New hormone receptor targets for breast cancer discovered

New hormone receptor targets for breast cancer discovered
New hormone receptor targets for breast cancer discovered

Androgen and vitamin D receptors can be targeted in breast cancer, according to new research. Although estrogen receptors are commonly targeted in breast cancer that is hormone-dependent, this research offers the possibility of expanding the ways that patients with breast cancer are treated with hormone therapy.

"These findings may change how we treat breast cancer," said Sandro Santagata, MD, PhD, of Brigham and Women's Hospital in Boston, Massachusetts. "Since at least 50% of patients with breast cancer express all three receptors—estrogen, androgen, and vitamin D in their tumor cells, this may allow clinicians to consider triple hormone treatments, which is a new concept, as opposed to treating patients by targeting only estrogen receptors."

The study was published online in the Journal of Clinical Investigation (2014; doi:10.1172/JCI70941).

When clinicians categorize human breast cancer tumors, they do so by grouping them into one of three categories based on the type of receptor present or absent on the tumor: estrogen receptor (ER)- positive/negative, progesterone receptor (PR)-positive/negative), and human epidermal growth factor receptor 2 (HER2)-positive/negative.

In this study, the researchers explored the landscape of cells that make up the surfaces of breast tissue to provide a better definition of the subtypes of cells present on these surfaces. They studied more than 15,000 normal breast cells and discovered 11 previously undefined cell subtypes. Interestingly, these 11 normal breast cell types were categorized into four new hormonal differentiation groups (HR 0, 1, 2, 3), which were characterized by vitamin D, androgen, and estrogen hormone receptor expression.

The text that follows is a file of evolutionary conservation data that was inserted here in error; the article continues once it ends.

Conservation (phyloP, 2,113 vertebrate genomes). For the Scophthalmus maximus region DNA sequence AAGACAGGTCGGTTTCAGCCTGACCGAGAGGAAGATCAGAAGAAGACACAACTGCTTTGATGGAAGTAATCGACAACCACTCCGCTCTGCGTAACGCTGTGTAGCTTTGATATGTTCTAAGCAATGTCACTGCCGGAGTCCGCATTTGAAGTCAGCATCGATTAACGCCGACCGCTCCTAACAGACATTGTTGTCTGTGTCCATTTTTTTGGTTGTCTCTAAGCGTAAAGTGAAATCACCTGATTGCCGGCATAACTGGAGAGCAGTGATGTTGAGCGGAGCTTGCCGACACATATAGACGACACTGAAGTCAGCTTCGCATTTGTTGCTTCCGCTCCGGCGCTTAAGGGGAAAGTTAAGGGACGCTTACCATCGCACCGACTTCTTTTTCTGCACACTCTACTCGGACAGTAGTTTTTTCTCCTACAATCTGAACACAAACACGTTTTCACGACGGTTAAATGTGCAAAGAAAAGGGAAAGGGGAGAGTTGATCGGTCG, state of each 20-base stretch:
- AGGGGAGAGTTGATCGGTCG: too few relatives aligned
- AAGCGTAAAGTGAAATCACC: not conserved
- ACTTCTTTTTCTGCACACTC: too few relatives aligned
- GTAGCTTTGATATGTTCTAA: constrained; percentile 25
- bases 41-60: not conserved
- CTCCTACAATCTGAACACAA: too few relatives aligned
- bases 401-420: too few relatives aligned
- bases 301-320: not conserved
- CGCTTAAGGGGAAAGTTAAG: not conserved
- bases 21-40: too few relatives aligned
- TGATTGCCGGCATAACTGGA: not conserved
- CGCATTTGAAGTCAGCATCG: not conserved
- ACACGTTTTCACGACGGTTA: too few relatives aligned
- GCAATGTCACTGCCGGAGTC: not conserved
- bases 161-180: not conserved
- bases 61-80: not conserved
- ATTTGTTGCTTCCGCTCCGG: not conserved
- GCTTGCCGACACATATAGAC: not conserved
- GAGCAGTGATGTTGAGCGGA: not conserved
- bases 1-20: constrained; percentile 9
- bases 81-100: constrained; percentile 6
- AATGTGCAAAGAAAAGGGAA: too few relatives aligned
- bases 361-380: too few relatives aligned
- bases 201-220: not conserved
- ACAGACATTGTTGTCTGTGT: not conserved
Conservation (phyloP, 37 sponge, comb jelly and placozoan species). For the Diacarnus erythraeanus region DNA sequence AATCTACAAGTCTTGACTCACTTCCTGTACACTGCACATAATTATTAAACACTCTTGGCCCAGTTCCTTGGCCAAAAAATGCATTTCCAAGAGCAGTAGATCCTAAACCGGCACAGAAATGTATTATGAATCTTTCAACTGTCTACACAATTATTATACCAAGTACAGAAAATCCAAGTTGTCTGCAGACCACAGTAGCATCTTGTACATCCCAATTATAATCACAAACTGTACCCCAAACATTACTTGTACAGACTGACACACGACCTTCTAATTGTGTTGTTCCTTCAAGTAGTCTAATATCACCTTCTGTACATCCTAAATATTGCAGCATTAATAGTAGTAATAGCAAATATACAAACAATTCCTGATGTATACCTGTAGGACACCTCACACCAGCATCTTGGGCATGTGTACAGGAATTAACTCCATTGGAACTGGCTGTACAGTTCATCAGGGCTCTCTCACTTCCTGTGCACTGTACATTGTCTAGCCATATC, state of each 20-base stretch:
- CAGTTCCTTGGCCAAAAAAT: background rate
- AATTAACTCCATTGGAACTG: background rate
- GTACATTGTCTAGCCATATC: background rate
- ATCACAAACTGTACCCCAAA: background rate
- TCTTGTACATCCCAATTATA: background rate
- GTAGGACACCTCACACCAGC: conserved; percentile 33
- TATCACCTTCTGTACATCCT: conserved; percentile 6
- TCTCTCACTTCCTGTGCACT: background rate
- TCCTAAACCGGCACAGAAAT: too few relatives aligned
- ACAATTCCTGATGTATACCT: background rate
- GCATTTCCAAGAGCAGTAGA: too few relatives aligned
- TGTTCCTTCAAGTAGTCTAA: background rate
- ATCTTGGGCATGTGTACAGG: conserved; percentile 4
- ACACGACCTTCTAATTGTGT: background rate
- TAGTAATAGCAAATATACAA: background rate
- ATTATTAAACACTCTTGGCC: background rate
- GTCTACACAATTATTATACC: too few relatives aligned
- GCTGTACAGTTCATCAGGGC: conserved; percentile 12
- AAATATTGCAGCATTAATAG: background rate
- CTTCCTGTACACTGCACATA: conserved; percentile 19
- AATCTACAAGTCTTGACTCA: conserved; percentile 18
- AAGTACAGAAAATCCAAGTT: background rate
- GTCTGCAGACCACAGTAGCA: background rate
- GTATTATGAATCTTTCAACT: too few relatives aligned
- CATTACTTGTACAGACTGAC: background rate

The researchers took this information and compared it against 3,157 human breast tumors of patients and found that the patients' tumor make-up was similar to one of the 11 normal cell types they discovered. Moreover, the patients had different survival rates and responses to hormone treatments depending on whether the cell types were in the HR 0, 1, 2, or 3 subgroup.

According to the researchers, the HR categories may be helpful in refining classifications presently used to classify breast cancers. Moreover, the findings open the door to the option of triple-hormone treatments, which may be more effective than single-hormone treatments and may help patients who are resistant to anti-estrogen treatments.

"There are many other interesting treatment opportunities that our findings may lead to," said Santagata. "For instance, early data suggest that targeting androgen and vitamin D receptors in addition to standard chemotherapy may increase effectiveness, and may allow for lower doses of chemotherapy with the same effect."

Also, Santagata explained that these results may be important for triple-negative breast carcinomas, which cannot be treated with conventional endocrine-targeted therapies. The study results suggest that two-thirds of these patients may be candidates for androgen and vitamin D-targeted hormone therapy. Perhaps equally important, researchers found that some breast tumor subtypes, such as basal-like carcinoma, have been classified erroneously due to inaccurate taxonomy of normal cell types.

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